Pure Nutrition + High Vibrational Living

The Power of Dandelion Greens

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Yes, these are the leaves that grow under the pretty yellow dandelion flowers we see growing everywhere. They’re considered a weed and are the most common weed growing on U.S. lawns. And of course, most of us pass them by without the slightest idea of how incredibly nutritious and detoxifying they can be for our bodies.

Here are 6 reasons to start adding these to your green juices / smoothies!

1. Richer in beta carotene than carrots.

2. Very high in calcium, even higher than Kale!

3. They Ultimate Detox & Cleansing Green! They are said to help cleanse the liver and many detox recipes call for them.

4. 14% Protein: Dandelion greens have more protein per serving than spinach. The greens themselves are 14% protein and contain all essential amino acids so it’s a complete protein.

5. Loaded with Minerals. Besides calcium and iron, they are a good source of copper, manganese, phosphorus, potassium and magnesium.

6. Health Benefits of Dandelion Greens: The nutrients in dandelion greens may help reduce the risk of cancer, multiple sclerosis, cataracts, age-related macular degeneration and stroke. Dandelion contains anti-inflammatory properties which may provide benefit to those with asthma and other inflammatory diseases.

How To Use Dandelion Greens In A Green Drink:

Dandelions are bitter, so it makes sense to blend them with fruit to mask the flavor. So I recommend blending dandelion greens with sweet, flavorful fruit like banana, strawberries, mango, citrus and pineapple.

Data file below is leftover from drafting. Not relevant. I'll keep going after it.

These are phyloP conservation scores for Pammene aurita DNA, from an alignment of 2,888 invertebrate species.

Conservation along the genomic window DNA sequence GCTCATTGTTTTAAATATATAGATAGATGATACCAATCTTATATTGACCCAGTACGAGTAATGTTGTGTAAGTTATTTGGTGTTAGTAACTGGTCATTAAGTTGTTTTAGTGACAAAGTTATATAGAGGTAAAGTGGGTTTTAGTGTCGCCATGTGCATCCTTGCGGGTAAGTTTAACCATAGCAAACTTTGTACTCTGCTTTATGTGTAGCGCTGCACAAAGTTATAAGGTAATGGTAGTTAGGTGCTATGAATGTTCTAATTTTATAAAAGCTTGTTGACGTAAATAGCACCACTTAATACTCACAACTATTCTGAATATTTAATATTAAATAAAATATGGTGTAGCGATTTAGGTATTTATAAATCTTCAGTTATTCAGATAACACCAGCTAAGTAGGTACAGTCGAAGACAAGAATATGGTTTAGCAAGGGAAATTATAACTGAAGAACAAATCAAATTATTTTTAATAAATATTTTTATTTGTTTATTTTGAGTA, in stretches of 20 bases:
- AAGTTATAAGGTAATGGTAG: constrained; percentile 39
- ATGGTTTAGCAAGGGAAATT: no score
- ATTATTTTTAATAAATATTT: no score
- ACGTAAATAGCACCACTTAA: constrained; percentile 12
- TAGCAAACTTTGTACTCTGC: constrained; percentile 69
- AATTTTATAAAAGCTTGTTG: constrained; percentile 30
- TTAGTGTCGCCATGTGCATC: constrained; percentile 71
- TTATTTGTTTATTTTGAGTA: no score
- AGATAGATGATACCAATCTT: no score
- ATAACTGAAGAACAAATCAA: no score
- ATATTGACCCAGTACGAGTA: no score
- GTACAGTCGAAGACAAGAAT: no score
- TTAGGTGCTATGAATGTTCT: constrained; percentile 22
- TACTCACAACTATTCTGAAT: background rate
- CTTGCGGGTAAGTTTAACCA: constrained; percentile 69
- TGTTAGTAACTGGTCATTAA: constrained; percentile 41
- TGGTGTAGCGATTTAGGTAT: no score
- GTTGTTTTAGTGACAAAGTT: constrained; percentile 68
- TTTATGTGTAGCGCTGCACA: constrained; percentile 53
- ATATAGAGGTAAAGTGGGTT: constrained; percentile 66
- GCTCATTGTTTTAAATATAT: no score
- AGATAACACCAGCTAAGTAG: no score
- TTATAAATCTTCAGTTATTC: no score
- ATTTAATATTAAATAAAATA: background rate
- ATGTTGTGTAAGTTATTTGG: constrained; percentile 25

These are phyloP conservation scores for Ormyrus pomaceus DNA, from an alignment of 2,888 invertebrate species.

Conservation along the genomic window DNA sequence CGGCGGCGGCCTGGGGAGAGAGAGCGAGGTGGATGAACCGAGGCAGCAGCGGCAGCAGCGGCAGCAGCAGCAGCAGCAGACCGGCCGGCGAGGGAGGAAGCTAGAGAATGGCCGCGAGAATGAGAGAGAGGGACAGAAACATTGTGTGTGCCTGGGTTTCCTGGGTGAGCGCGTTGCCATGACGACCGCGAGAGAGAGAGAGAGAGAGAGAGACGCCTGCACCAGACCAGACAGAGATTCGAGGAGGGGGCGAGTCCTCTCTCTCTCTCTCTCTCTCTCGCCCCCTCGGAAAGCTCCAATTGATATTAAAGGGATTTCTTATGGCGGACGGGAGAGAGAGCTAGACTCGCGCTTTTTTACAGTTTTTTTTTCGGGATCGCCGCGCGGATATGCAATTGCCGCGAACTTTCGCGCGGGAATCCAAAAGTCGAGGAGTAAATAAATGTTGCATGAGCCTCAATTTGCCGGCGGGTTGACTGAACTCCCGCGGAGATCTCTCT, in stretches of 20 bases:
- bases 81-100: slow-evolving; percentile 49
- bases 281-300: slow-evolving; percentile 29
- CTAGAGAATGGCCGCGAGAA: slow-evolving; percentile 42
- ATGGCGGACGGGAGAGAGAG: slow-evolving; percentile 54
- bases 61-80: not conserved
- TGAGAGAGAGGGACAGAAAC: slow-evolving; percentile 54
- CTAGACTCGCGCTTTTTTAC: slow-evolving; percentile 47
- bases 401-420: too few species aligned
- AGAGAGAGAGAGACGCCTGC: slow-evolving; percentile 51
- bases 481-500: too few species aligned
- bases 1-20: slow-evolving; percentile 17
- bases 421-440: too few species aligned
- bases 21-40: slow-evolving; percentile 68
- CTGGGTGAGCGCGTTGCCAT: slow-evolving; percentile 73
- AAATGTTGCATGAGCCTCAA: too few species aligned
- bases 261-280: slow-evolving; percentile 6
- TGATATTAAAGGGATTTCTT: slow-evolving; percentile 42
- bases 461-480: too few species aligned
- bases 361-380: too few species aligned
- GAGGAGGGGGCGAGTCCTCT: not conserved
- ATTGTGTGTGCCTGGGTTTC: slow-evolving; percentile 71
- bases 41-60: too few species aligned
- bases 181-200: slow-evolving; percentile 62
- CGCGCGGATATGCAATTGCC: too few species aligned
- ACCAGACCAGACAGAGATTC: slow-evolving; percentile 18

This morning I made a pineapple, dandelion, parsley juice and it tasted amazing!

I use up to 4 cups of chopped greens in a single smoothie recipe. If you are trying dandelion for the first time, start with a small handful or 1 cup of chopped leaves.

Tips to Select

While dandelion greens can be found at health food stores, co-ops and farmers markets, they are probably widely available during the spring and early summer months in your own backyard.

Select unblemished, dark green leaves or bunches when purchasing them in the store. When foraging, young greens that are harvested before the flower head appears will be less bitter.

Cheers to your health!


Profile3Thank you for reading! This article was written by Diana Paez, a living foods devotee, natural hygienist, and raw chef in the making.  If you liked this post, and want to show your appreciation please like, share or comment below. I’d love to hear from you! I am always open to any questions, suggestions, or comments. You are more than welcome to share the information in this article in your own blog or page, all I ask is that you link back to this post. Love, Peace and Health to you, friends.

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